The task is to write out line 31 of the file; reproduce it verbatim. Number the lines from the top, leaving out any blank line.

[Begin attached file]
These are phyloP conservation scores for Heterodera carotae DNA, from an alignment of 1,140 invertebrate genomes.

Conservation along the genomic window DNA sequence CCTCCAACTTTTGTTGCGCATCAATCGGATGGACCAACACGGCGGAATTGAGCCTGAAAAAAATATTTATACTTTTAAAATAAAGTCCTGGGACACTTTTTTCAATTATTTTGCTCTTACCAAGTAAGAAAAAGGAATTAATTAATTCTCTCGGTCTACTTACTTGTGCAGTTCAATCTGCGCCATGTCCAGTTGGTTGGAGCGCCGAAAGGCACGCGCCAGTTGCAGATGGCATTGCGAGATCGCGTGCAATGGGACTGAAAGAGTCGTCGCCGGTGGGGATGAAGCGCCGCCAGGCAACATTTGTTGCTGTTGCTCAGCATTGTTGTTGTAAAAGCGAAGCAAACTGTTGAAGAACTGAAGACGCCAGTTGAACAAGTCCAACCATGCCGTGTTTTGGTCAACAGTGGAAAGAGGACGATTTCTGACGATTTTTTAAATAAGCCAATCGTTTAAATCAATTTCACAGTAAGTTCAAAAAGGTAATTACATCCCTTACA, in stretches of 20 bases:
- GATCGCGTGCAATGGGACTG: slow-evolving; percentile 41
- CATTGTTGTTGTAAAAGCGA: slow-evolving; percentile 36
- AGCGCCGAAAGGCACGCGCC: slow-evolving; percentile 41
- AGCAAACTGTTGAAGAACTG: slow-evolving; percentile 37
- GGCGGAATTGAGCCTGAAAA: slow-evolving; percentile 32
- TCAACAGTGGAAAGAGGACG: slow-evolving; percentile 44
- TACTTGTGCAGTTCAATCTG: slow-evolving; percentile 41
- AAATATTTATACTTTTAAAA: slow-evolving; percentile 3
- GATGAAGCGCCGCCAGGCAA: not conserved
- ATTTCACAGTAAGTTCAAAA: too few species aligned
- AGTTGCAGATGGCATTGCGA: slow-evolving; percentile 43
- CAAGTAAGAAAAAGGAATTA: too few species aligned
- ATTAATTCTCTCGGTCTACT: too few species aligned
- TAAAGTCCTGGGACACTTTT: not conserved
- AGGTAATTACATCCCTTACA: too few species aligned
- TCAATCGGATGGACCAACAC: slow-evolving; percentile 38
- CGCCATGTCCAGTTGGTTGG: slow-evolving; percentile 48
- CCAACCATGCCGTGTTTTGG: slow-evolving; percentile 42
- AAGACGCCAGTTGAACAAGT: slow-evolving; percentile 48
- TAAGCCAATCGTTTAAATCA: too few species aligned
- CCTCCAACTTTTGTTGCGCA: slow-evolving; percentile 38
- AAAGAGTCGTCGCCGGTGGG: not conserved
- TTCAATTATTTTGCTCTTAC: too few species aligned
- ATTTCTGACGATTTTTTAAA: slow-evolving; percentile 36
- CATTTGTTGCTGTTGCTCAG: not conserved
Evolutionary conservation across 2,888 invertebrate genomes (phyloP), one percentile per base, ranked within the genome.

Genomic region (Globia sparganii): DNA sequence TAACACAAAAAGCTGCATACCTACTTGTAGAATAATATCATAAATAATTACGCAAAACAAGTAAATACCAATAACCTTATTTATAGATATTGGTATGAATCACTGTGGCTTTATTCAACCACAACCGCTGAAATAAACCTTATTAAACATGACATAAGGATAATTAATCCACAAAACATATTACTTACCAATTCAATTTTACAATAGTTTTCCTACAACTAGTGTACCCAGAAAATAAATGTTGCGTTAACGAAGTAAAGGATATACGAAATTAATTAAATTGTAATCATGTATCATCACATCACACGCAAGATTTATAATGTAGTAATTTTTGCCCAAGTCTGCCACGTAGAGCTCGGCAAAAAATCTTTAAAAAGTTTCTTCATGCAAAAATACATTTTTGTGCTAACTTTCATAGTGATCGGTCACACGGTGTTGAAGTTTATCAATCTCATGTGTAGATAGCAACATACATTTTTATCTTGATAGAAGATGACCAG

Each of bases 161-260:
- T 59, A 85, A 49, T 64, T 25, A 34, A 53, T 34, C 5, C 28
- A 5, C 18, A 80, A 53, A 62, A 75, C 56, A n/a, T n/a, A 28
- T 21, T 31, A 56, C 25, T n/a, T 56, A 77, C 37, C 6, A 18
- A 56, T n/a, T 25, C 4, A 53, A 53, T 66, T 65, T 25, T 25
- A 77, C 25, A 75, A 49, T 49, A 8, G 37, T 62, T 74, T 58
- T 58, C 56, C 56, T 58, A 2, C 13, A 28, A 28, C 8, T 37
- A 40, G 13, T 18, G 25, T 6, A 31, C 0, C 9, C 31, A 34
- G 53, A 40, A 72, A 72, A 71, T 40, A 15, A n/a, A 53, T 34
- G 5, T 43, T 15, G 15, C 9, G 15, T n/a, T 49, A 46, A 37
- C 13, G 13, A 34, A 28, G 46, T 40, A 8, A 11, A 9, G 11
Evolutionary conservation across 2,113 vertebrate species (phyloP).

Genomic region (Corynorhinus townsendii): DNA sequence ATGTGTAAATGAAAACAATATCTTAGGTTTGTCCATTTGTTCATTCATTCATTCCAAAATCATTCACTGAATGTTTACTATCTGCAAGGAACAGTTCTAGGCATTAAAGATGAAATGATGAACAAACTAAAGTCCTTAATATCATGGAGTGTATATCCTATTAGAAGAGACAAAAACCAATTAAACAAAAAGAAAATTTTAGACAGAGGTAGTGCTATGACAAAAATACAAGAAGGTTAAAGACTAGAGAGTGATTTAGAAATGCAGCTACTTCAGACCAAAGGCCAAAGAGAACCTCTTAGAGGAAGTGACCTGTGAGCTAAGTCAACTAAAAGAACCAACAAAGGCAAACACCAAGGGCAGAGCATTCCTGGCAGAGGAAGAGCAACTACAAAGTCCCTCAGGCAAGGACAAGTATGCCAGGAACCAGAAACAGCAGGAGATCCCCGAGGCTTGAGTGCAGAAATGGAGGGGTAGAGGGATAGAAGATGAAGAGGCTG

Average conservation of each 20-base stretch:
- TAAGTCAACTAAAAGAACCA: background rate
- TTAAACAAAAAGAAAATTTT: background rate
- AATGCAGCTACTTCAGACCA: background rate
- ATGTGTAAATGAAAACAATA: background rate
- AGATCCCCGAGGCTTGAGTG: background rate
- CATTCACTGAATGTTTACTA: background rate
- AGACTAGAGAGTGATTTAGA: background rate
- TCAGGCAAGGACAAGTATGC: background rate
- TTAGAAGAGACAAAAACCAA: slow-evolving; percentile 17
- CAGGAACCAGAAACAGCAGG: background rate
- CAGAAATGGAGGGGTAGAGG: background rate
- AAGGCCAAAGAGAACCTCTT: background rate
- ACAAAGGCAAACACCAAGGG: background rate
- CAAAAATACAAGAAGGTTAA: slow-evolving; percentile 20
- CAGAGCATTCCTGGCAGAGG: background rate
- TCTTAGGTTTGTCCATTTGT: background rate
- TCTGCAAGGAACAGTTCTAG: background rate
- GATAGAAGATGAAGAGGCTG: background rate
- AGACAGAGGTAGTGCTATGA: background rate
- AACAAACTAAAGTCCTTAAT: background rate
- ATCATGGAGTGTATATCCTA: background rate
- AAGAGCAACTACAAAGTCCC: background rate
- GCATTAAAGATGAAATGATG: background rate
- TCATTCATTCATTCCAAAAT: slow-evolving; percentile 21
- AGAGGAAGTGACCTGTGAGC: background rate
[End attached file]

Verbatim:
- T 59, A 85, A 49, T 64, T 25, A 34, A 53, T 34, C 5, C 28